“The main aim of our work is to assess the possible range of biomarker signals that might be detected by future telescopes,” Grenfell explains. “To do this, we developed computer models of exoplanets which simulate the abundances of different biomarkers and the way they affect the light shining through a planet’s atmosphere.”

Chemicals in a planet’s atmosphere affect light that passes through it, leaving characteristic chemical fingerprints in the star’s spectrum. Using this technique, astronomers have already deduced a wealth of information about the conditions present in (large, hot) exoplanets. Biomarkers would be detected in much the same way, but here the signal is expected to be so weak that scientists will need a solid understanding based on theoretical models before they can hope to decipher the actual data.

“In our simulations, we modelled an exoplanet similar to the Earth, which we then placed in different orbits around stars, calculating how the biomarker signals respond to differing conditions,” Grenfell explains. “We focused on red-dwarf stars, which are smaller and fainter than our Sun, since we expect any biomarker signals from planets orbiting such stars to be easier to detect.”

For detections of the biomarker ozone, the team confirms that there appears to be a ‘Goldilocks’ effect when it comes to the amount of ultraviolet radiation from the star to which the planet is exposed. With weak UV radiation, less ozone is produced in the atmosphere and its detection is challenging. Too much UV leads to increased heating in the middle atmosphere that weakens the vertical gradient and destroys the signal. At intermediate UV, the conditions are ‘just right’ for detecting ozone.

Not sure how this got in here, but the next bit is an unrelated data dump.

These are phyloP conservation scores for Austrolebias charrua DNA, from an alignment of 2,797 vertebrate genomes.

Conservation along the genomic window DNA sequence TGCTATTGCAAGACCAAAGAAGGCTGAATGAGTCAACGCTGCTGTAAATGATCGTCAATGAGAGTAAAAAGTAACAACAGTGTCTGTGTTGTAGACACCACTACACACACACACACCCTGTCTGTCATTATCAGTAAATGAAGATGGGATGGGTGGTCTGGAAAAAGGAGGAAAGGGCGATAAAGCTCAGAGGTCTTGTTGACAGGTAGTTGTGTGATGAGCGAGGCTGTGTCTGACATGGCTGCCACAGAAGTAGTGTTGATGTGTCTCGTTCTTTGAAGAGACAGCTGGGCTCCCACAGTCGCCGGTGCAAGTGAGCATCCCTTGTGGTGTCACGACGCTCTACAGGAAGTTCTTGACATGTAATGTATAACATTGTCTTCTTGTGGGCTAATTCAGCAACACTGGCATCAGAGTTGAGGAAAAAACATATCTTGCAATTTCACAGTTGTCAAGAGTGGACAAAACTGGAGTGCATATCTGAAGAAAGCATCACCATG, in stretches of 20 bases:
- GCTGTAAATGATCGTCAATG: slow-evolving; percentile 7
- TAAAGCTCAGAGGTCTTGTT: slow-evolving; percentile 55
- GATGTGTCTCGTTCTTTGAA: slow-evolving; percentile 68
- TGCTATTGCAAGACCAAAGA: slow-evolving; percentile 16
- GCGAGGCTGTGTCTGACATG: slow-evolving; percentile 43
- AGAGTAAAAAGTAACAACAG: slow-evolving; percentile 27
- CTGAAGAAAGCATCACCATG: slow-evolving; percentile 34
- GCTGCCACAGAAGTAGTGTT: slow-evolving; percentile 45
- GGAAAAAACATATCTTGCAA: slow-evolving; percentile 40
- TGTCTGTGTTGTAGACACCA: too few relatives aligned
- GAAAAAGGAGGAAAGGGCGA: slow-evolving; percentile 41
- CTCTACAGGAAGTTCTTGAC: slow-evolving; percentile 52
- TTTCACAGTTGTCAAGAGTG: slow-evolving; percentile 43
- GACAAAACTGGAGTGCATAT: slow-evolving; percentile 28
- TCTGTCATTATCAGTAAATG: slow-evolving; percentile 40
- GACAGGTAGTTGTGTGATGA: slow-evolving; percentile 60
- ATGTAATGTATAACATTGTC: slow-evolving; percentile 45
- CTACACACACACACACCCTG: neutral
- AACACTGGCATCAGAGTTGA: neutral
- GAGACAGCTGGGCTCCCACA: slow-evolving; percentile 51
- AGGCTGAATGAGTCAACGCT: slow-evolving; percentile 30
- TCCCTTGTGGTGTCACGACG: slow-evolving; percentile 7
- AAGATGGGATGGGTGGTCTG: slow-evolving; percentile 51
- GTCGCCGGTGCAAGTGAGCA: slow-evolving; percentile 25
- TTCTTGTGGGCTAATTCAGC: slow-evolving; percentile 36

“We find that variations in the UV emissions of red-dwarf stars have a potentially large impact on atmospheric biosignatures in simulations of Earth-like exoplanets. Our work emphasizes the need for future missions to characterise the UV emissions of this type of star,” said Grenfell.

There are other limitations on using this method to detect signs of life. For example, it is assuming that any life-bearing planets would be identical to Earth, which is not guaranteed. Moreover, scientists will have to be certain that apparent biomarker signals they find truly arose from life, and not from other, non-living processes. Finally, dim red dwarf stars may not be the most suitable for the onset and maintenance of life. Nevertheless, this technique is an extremely promising one for detecting potential signs of life on alien worlds.

Grenfell concludes: “For the first time we are reaching a point where serious scientific debate can be applied to address the age-old question: are we alone?”

This research has been submitted to the journal Planetary & Space Science (2013) “Planetary Evolution and Life” Special Issue.